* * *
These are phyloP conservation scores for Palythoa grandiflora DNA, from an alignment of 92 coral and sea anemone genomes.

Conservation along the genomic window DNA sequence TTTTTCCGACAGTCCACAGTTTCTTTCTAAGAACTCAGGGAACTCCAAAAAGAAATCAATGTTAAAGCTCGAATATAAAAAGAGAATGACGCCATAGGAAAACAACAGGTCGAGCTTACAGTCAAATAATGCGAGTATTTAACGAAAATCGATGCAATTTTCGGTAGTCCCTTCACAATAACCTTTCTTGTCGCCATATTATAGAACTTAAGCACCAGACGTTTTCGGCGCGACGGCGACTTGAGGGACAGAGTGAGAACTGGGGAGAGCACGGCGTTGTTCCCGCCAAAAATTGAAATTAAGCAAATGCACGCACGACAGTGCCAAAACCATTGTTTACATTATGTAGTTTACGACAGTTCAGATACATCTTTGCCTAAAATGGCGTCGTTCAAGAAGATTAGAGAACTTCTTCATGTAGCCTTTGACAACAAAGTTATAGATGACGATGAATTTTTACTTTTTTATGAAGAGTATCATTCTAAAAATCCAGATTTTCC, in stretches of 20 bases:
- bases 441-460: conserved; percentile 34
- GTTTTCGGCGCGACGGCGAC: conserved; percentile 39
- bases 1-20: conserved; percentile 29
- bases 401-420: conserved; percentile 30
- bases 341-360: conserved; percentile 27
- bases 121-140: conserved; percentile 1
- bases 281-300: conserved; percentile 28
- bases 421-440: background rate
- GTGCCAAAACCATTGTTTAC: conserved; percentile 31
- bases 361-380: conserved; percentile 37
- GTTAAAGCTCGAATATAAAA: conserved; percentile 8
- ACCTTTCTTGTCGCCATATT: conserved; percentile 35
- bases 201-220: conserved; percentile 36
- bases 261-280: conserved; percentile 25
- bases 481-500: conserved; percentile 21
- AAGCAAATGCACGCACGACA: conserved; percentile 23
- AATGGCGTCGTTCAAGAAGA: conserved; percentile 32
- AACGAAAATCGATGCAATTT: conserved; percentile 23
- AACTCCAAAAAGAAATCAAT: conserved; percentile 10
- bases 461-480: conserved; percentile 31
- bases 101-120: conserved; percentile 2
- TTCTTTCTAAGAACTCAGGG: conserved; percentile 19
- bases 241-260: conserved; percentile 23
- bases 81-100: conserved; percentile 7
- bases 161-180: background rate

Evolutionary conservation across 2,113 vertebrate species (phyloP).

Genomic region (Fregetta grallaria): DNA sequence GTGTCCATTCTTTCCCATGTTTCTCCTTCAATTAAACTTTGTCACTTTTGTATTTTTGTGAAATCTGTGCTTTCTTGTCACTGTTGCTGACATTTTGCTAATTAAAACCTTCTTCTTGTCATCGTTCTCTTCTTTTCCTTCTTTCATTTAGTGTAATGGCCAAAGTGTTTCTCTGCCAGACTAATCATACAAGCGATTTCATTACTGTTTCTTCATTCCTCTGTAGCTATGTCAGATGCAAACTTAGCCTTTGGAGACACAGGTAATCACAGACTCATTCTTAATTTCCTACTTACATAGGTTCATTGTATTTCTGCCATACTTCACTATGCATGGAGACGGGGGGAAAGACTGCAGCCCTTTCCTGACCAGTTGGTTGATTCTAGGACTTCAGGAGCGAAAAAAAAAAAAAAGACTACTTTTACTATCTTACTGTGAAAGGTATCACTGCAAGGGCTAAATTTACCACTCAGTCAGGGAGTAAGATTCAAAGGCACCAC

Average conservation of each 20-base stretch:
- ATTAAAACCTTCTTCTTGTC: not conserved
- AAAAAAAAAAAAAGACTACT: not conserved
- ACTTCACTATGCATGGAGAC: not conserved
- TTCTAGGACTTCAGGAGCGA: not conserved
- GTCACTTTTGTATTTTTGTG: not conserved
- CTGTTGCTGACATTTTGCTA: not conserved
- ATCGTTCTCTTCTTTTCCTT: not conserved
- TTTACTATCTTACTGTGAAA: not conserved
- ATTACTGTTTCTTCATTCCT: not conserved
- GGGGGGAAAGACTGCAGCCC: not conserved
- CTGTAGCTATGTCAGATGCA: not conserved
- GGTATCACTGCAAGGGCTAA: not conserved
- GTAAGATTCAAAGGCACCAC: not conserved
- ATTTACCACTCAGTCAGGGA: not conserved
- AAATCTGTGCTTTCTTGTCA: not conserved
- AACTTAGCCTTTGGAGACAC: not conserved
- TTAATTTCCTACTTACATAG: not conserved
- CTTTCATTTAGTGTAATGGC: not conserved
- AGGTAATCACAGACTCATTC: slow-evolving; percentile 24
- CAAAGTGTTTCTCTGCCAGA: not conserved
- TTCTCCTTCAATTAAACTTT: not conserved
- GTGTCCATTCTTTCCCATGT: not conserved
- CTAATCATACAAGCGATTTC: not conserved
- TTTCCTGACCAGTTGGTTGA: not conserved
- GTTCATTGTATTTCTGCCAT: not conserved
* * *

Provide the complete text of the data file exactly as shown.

These are phyloP conservation scores for Palythoa grandiflora DNA, from an alignment of 92 coral and sea anemone genomes.

Conservation along the genomic window DNA sequence TTTTTCCGACAGTCCACAGTTTCTTTCTAAGAACTCAGGGAACTCCAAAAAGAAATCAATGTTAAAGCTCGAATATAAAAAGAGAATGACGCCATAGGAAAACAACAGGTCGAGCTTACAGTCAAATAATGCGAGTATTTAACGAAAATCGATGCAATTTTCGGTAGTCCCTTCACAATAACCTTTCTTGTCGCCATATTATAGAACTTAAGCACCAGACGTTTTCGGCGCGACGGCGACTTGAGGGACAGAGTGAGAACTGGGGAGAGCACGGCGTTGTTCCCGCCAAAAATTGAAATTAAGCAAATGCACGCACGACAGTGCCAAAACCATTGTTTACATTATGTAGTTTACGACAGTTCAGATACATCTTTGCCTAAAATGGCGTCGTTCAAGAAGATTAGAGAACTTCTTCATGTAGCCTTTGACAACAAAGTTATAGATGACGATGAATTTTTACTTTTTTATGAAGAGTATCATTCTAAAAATCCAGATTTTCC, in stretches of 20 bases:
- bases 441-460: conserved; percentile 34
- GTTTTCGGCGCGACGGCGAC: conserved; percentile 39
- bases 1-20: conserved; percentile 29
- bases 401-420: conserved; percentile 30
- bases 341-360: conserved; percentile 27
- bases 121-140: conserved; percentile 1
- bases 281-300: conserved; percentile 28
- bases 421-440: background rate
- GTGCCAAAACCATTGTTTAC: conserved; percentile 31
- bases 361-380: conserved; percentile 37
- GTTAAAGCTCGAATATAAAA: conserved; percentile 8
- ACCTTTCTTGTCGCCATATT: conserved; percentile 35
- bases 201-220: conserved; percentile 36
- bases 261-280: conserved; percentile 25
- bases 481-500: conserved; percentile 21
- AAGCAAATGCACGCACGACA: conserved; percentile 23
- AATGGCGTCGTTCAAGAAGA: conserved; percentile 32
- AACGAAAATCGATGCAATTT: conserved; percentile 23
- AACTCCAAAAAGAAATCAAT: conserved; percentile 10
- bases 461-480: conserved; percentile 31
- bases 101-120: conserved; percentile 2
- TTCTTTCTAAGAACTCAGGG: conserved; percentile 19
- bases 241-260: conserved; percentile 23
- bases 81-100: conserved; percentile 7
- bases 161-180: background rate

Evolutionary conservation across 2,113 vertebrate species (phyloP).

Genomic region (Fregetta grallaria): DNA sequence GTGTCCATTCTTTCCCATGTTTCTCCTTCAATTAAACTTTGTCACTTTTGTATTTTTGTGAAATCTGTGCTTTCTTGTCACTGTTGCTGACATTTTGCTAATTAAAACCTTCTTCTTGTCATCGTTCTCTTCTTTTCCTTCTTTCATTTAGTGTAATGGCCAAAGTGTTTCTCTGCCAGACTAATCATACAAGCGATTTCATTACTGTTTCTTCATTCCTCTGTAGCTATGTCAGATGCAAACTTAGCCTTTGGAGACACAGGTAATCACAGACTCATTCTTAATTTCCTACTTACATAGGTTCATTGTATTTCTGCCATACTTCACTATGCATGGAGACGGGGGGAAAGACTGCAGCCCTTTCCTGACCAGTTGGTTGATTCTAGGACTTCAGGAGCGAAAAAAAAAAAAAAGACTACTTTTACTATCTTACTGTGAAAGGTATCACTGCAAGGGCTAAATTTACCACTCAGTCAGGGAGTAAGATTCAAAGGCACCAC

Average conservation of each 20-base stretch:
- ATTAAAACCTTCTTCTTGTC: not conserved
- AAAAAAAAAAAAAGACTACT: not conserved
- ACTTCACTATGCATGGAGAC: not conserved
- TTCTAGGACTTCAGGAGCGA: not conserved
- GTCACTTTTGTATTTTTGTG: not conserved
- CTGTTGCTGACATTTTGCTA: not conserved
- ATCGTTCTCTTCTTTTCCTT: not conserved
- TTTACTATCTTACTGTGAAA: not conserved
- ATTACTGTTTCTTCATTCCT: not conserved
- GGGGGGAAAGACTGCAGCCC: not conserved
- CTGTAGCTATGTCAGATGCA: not conserved
- GGTATCACTGCAAGGGCTAA: not conserved
- GTAAGATTCAAAGGCACCAC: not conserved
- ATTTACCACTCAGTCAGGGA: not conserved
- AAATCTGTGCTTTCTTGTCA: not conserved
- AACTTAGCCTTTGGAGACAC: not conserved
- TTAATTTCCTACTTACATAG: not conserved
- CTTTCATTTAGTGTAATGGC: not conserved
- AGGTAATCACAGACTCATTC: slow-evolving; percentile 24
- CAAAGTGTTTCTCTGCCAGA: not conserved
- TTCTCCTTCAATTAAACTTT: not conserved
- GTGTCCATTCTTTCCCATGT: not conserved
- CTAATCATACAAGCGATTTC: not conserved
- TTTCCTGACCAGTTGGTTGA: not conserved
- GTTCATTGTATTTCTGCCAT: not conserved